"Popular" is such an inadequate word. There were people lined up on the sidewalk waiting for one of the seven tables or a stool at the counter. That's hardly ever a bad sign. Even better: We didn't have to wait more than ten minutes.

Barb had a Denver omlette, minus mushrooms. I had eggs, bacon and two pancakes. The two waitresses were running their legs off and the short-order cook never stepped away from his griddle. When our food came, Barb was tickled to find no mushrooms in her omlette; usually the ball drops somewhere along the way. She gobbled it down making lots of yummy sounds. My eggs were deliciously buttery, the bacon was crisp but not overdone, and the pancakes were fluffy and sweet. The food was simple, hot, and very, very good.

Cleveland's on East Wilson Street. Worth the drive into town, worth the wait.

Give Peace A Chance

Spotted outside the capital on Main Street during lunch hour. It was a breath of fresh air from all the electioneering going on. No slogans. No names. Just a guy with a wish for peace.

Wednesday, November 01, 2006

They don't make them like this anymore

Tucked away between a four-story apartment building and a block of flats, this tiny bungalow is hanging on behind a nicely done front gate. It can't be more than a couple of rooms and a cozy front yard. I wouldn't have believed you could still find a house this cute in the middle of Madison unless I'd seen it with my own eyes.

... and the house looks like this.

The deep, narrow lot sort of necessitates a bungalow about this size. Still looks mighty cozy.

Monday, October 30, 2006

Yet another view of autum

Our false summer started today, temps in the sixties and everybody walking around in shirt sleeves, trying to make the most of it. I took several laps around the square when I could take a break from work, and let my eyes wander to the window when I couldn't.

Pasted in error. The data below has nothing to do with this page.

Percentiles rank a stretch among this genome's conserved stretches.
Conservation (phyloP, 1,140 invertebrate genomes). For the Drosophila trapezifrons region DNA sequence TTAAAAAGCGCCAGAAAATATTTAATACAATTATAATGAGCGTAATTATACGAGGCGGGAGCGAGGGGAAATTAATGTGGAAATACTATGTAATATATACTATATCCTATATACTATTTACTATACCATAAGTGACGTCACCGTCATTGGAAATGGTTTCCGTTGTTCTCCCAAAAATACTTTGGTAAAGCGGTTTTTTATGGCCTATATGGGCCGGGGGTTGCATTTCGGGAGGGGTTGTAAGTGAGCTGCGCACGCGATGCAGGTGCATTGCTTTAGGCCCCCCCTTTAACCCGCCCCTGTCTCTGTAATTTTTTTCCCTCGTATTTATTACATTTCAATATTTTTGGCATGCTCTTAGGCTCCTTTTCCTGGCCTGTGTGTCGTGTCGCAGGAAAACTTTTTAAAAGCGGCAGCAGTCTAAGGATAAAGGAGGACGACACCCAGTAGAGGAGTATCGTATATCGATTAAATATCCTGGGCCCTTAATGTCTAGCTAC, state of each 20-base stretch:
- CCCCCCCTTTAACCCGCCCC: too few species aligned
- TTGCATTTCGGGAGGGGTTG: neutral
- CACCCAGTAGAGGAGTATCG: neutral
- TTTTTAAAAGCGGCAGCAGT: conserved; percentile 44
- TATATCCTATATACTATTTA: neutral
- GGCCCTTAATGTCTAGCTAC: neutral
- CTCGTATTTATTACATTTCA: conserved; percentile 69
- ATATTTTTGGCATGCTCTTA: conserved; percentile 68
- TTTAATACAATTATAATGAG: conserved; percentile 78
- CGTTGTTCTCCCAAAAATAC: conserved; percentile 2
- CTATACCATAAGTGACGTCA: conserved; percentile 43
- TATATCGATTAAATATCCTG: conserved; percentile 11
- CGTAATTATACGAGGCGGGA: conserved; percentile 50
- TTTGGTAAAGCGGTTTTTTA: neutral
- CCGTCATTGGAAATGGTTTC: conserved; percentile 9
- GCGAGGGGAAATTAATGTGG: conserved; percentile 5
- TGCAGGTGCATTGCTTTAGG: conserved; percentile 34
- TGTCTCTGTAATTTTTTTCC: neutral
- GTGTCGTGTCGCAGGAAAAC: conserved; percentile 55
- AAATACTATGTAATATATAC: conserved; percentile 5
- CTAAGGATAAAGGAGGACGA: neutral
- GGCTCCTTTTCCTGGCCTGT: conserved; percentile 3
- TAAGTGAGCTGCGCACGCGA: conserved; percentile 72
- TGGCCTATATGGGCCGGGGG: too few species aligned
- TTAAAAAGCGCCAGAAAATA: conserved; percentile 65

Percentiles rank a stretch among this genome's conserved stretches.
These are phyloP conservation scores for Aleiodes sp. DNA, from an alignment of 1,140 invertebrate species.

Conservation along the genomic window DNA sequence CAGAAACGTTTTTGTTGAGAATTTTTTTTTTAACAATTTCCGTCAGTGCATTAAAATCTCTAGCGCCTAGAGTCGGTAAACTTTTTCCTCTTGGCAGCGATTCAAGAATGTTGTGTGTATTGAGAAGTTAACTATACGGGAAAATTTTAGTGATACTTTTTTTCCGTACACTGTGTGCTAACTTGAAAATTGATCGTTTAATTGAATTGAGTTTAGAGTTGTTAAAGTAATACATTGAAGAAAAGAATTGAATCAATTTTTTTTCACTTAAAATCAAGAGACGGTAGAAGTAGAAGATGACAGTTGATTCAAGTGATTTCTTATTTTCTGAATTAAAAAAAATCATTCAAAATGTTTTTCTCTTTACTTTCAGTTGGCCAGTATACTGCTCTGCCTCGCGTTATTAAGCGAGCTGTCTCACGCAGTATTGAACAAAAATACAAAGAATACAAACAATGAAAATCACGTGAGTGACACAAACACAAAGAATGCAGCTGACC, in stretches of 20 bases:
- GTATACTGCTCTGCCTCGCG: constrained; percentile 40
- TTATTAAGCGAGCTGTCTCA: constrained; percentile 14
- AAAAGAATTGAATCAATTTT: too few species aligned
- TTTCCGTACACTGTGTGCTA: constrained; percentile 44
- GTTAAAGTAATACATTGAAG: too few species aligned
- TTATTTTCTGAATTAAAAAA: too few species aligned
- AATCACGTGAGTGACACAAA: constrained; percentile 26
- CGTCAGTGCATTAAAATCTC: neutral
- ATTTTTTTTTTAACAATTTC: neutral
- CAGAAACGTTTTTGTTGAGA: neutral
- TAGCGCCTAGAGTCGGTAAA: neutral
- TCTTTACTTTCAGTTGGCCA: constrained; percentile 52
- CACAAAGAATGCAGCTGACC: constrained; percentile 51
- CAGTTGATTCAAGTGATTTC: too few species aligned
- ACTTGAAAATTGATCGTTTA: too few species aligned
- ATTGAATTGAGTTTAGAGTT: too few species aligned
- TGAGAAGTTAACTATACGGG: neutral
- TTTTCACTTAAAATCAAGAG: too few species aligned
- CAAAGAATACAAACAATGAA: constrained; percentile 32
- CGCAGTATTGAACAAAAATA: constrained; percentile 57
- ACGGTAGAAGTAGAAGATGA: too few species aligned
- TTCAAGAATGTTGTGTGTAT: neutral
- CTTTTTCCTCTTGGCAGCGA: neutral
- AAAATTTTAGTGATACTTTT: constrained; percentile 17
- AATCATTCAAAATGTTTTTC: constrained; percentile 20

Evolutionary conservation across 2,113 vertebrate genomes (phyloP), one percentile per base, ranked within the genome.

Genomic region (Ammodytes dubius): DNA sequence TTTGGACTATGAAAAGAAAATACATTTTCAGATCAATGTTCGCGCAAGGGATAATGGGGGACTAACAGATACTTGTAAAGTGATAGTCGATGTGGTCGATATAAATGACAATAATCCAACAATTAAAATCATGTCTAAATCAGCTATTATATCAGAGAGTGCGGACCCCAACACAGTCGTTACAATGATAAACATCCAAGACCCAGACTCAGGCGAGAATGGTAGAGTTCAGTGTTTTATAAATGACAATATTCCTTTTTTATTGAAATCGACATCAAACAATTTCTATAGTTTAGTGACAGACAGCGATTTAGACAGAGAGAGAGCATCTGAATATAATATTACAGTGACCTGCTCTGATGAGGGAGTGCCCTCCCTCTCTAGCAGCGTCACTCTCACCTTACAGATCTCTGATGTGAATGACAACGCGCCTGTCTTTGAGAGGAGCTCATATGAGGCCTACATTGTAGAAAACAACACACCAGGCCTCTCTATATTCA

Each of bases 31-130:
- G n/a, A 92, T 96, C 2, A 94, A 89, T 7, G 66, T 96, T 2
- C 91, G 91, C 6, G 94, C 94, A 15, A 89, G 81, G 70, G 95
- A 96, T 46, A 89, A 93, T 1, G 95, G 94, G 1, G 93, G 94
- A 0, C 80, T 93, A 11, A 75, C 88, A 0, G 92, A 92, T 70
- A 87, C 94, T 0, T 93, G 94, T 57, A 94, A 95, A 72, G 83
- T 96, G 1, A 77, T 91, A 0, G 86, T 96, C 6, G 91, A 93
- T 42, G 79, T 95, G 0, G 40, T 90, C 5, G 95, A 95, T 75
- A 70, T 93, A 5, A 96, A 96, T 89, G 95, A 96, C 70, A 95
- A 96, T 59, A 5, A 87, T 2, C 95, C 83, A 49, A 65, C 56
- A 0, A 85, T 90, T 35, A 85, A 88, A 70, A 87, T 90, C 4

Friday, October 27, 2006

... as the colors set in ...

These old oaks can hold onto their leaves forever! There was a hard frost overnight that made a lot of the maples in our neighborhood give up on warm weather altogether. They dumped almost all their leaves in a big heap and went dormant while these oaks tough out the cold snap and slowly become more golden. Even that little ash wants to hold on a bit longer.

Monday, October 23, 2006

The View from the Office Window

Last Friday the old oaks in capital square still had most of their leaves, although they were beginning to turn.

Over the weekend the weather turned wintry, with freezing temps and a respectably heavy snowfall for October. How will the square look this morning?

Sunday, October 22, 2006

Just In Time For A Trip To Grandma's!

We're due for lunch at the ancestral O-Home today. It's only natural that we should have a fresh blanket of snow on view for our three-hour cross-country drive.

Saturday, October 21, 2006

The View from the Office Window

The sun broke through an oppressively gray overcast yesterday morning as it rose but soon lost the fight and we didn't see it much for the rest of the day.

I got to look after Penny's fish while she was gone this week ...

It added a little splash of color to my cubicle.

Friday, October 20, 2006

Autumn in the Capital I

Madison has been awash in the familiar colors of autumn since the beginning of October, and now the leaves have begun to collect on the ground in windswept waves.

In the mornings, frost. At noon, temps in the fifties, and even that's fast becoming a fond memory.

To hasten the transition, all this week cold rain came spitting down from a cast-iron sky, forcing everyone to dig out their heavy coats. Noone's dallying on the streets.

Here's perhaps one last look at the capital while the leaves of autumn still frame it.